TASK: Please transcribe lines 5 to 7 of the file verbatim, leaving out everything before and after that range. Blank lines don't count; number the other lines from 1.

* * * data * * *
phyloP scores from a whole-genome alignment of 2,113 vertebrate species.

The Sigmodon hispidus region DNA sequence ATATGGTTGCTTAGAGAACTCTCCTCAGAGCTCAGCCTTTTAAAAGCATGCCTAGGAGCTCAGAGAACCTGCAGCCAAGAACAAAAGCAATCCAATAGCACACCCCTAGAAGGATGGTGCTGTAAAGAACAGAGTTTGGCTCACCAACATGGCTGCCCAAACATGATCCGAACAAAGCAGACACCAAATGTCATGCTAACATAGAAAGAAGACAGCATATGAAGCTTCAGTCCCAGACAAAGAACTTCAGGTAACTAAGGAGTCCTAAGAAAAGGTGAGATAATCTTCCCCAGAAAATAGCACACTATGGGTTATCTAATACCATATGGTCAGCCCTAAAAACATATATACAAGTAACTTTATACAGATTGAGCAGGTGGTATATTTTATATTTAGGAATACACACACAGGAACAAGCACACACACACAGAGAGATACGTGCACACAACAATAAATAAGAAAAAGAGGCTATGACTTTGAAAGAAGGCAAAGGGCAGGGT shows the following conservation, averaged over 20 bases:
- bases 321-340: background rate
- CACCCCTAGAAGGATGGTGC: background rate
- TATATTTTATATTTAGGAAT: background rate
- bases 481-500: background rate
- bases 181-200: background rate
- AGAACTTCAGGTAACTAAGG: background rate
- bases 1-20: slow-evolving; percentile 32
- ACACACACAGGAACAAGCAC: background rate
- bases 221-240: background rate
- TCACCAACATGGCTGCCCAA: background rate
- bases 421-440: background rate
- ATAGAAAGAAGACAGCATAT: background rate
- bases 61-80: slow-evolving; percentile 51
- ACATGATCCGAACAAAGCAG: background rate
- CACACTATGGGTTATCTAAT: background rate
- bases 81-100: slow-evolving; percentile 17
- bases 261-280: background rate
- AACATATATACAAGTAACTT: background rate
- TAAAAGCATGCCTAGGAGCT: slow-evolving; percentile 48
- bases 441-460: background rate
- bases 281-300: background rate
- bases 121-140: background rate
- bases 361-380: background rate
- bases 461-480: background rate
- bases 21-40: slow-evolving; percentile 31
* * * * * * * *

- TATATTTTATATTTAGGAAT: background rate
- bases 481-500: background rate
- bases 181-200: background rate